The technology used in your procedure is amazing. Thanks for the insight. It also goes without saying that underneath all of that technology is the fact that they stopped your heart, worked on it, and you came back safe to us. That is the most important thing to us.
Let’s hope the terrible twins of Litigation and Liability don’t hold up the self-driving cars too long.
Truly remarkable. Expert systems, new materials, robotic applications all seem to be maturing at a rapid pace!
First, congratulations on your successful surgery and recovery; all our best for continued enjoyment of your new-found robustness. Second. Your blog raises an important area of emerging importance: as we find more and more “man-machine” interfaces having bio/bionic construct, our natural tendency is, I think, to accept their benefit as benign at worst, and transformatively positive–like vaccination and transplant surgery: hard to imagine where the down side is. But the embedded requirement of an often complete physical–including genomic–surrender (“I’m putting myself in YOUR hands, doc !”)–in order to become a beneficiary of these treatment modalities is placing pressure on medical ethicists that I believe is outstripping the scope and detail of the dialogue, including dialogue with experts on privacy and security, and butting up against issues like the diminishing bases for assessment of biological attributes of identity (producing the absurd demands from the pharmaceutical industry to patent individual genomes…And who is going to get the “ticket” in the “self driving” car ?). I think as the bionic technology advances, we have to be cautious about the potential of it being two steps ahead of our thoughtful policy analysis, and three steps ahead of the legislatures…We DO have the technology…can we get the POLICY it demands ?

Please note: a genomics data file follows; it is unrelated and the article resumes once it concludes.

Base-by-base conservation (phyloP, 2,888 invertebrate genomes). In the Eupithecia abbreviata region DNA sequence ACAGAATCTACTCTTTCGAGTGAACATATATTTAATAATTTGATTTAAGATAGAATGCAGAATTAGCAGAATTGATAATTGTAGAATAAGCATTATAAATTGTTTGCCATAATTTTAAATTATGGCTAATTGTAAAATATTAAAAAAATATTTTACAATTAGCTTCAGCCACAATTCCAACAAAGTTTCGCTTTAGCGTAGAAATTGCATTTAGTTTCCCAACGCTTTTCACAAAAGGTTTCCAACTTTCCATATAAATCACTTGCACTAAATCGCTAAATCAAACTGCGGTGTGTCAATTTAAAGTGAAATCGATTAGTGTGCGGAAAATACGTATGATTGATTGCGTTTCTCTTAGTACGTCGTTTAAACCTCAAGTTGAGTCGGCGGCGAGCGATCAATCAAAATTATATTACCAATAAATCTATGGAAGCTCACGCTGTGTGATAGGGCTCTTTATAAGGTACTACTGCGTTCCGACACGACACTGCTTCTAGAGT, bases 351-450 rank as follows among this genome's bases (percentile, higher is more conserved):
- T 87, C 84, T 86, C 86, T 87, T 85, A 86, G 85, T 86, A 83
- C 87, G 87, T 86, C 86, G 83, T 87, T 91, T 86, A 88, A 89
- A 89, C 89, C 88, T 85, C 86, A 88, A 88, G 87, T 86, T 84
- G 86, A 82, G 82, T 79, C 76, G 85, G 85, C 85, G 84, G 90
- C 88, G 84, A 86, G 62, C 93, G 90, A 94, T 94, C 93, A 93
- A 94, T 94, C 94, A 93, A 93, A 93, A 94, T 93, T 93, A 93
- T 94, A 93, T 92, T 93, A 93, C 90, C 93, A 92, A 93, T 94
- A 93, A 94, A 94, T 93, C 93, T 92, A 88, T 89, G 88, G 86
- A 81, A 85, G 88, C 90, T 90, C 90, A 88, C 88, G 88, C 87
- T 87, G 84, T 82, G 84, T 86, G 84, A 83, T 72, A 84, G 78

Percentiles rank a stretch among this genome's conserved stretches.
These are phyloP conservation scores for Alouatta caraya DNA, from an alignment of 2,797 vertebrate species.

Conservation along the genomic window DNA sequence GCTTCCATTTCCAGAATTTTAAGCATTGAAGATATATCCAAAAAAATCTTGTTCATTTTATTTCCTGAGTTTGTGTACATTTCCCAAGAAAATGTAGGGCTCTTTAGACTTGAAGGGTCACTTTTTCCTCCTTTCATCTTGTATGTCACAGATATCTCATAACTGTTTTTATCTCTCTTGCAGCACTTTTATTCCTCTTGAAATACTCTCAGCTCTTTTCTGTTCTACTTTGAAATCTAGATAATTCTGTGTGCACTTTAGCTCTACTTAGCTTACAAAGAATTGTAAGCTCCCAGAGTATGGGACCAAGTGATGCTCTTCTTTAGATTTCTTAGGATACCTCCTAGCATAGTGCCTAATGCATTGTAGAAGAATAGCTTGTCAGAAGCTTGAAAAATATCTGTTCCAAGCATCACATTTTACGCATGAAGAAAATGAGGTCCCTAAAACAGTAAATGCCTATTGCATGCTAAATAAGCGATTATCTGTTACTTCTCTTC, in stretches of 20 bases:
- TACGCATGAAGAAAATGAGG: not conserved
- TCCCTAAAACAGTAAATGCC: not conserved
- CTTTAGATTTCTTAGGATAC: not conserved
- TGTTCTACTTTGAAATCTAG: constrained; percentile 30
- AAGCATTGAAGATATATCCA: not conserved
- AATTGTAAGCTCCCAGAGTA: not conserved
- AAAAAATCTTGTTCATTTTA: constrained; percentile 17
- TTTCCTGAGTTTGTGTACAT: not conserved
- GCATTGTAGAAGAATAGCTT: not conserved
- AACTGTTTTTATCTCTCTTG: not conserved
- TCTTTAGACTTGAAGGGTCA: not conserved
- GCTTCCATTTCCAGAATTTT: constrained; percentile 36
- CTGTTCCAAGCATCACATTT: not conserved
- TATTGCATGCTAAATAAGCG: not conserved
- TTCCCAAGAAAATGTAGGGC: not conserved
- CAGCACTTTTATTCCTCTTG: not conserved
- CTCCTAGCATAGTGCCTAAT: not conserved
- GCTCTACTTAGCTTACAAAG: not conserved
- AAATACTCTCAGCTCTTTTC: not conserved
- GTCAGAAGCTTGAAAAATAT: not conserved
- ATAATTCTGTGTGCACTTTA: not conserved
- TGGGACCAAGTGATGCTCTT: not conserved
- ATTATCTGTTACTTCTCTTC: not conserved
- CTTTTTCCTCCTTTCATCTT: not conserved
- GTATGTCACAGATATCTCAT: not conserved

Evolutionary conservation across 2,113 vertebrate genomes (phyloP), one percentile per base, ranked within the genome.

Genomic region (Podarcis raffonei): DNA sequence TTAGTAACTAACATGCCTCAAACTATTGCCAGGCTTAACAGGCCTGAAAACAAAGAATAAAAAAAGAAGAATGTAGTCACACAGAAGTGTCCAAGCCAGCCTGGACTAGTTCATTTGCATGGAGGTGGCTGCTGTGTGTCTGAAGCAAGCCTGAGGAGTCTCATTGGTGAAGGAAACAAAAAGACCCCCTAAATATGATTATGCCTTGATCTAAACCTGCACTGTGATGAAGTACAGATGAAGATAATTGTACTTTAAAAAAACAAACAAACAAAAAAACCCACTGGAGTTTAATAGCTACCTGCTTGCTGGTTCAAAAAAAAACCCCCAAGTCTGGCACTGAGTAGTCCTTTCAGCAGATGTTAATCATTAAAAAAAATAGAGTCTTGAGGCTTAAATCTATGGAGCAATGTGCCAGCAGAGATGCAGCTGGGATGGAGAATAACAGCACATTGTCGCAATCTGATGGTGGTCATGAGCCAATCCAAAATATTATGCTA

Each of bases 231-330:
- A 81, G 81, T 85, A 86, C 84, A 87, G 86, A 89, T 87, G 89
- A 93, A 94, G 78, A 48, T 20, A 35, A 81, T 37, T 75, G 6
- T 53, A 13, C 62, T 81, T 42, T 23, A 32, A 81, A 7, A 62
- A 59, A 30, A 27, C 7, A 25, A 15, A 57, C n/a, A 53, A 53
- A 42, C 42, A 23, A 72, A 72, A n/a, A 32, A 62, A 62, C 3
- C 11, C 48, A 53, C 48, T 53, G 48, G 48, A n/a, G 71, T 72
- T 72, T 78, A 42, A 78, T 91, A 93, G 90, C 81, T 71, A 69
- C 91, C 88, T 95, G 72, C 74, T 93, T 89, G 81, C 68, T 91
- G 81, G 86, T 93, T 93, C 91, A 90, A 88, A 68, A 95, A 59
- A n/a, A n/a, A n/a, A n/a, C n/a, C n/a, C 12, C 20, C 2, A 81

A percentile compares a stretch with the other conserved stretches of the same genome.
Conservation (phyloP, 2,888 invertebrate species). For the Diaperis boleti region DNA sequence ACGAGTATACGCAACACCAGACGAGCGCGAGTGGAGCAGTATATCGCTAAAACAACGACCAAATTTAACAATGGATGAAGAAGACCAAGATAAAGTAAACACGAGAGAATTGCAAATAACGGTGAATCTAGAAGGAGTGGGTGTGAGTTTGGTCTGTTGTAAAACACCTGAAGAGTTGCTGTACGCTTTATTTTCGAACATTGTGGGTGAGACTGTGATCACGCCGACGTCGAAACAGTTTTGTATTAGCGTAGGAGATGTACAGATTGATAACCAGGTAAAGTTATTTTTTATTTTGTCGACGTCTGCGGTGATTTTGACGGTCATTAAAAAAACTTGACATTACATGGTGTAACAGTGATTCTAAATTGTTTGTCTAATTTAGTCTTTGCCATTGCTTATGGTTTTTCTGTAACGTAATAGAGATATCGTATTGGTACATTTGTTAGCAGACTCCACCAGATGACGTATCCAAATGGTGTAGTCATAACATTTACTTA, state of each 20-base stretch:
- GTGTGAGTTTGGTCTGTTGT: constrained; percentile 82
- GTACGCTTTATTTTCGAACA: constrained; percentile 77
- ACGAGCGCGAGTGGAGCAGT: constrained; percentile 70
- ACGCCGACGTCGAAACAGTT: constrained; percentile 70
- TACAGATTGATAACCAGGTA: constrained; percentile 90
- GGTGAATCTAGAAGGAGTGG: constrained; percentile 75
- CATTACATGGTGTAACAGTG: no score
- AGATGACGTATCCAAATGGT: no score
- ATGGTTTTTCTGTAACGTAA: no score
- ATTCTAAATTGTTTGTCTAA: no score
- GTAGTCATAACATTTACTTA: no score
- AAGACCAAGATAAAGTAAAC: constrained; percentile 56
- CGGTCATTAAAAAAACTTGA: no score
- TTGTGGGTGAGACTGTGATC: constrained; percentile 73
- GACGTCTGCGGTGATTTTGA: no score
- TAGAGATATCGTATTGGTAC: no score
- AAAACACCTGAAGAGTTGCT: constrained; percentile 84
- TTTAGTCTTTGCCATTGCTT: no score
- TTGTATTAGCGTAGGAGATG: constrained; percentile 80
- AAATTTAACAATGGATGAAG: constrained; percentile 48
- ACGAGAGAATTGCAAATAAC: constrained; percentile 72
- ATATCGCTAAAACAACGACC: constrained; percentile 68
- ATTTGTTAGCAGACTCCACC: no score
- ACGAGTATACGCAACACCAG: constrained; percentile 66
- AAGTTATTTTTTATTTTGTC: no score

Michael, I agree that policy and laws are behind as per normal. Even in my own procedure the pre-tests I went through provided a full body check up just to have my heart repaired. The cars won’t get tickets because they will be programmed to obey traffic laws so that they can drive closer together to improve traffic flow… just like Da Vinci won’t let the doctors do jerky damaging movements with the robot arms…
Marv, glad to hear you are back to being a full “up” round. I thought you might like to see this interview with a fellow from a company here in San Diego, 5D Robotics. They are emerging as national leaders in unmanned ground systems, starting with military application and rapidly moving to the commercial world. The link can be found here: Watch “David Bruemmer Interviewed on UT-TV” by 5D Robotics: http://vimeo.com/58998243 . Best regards, Dan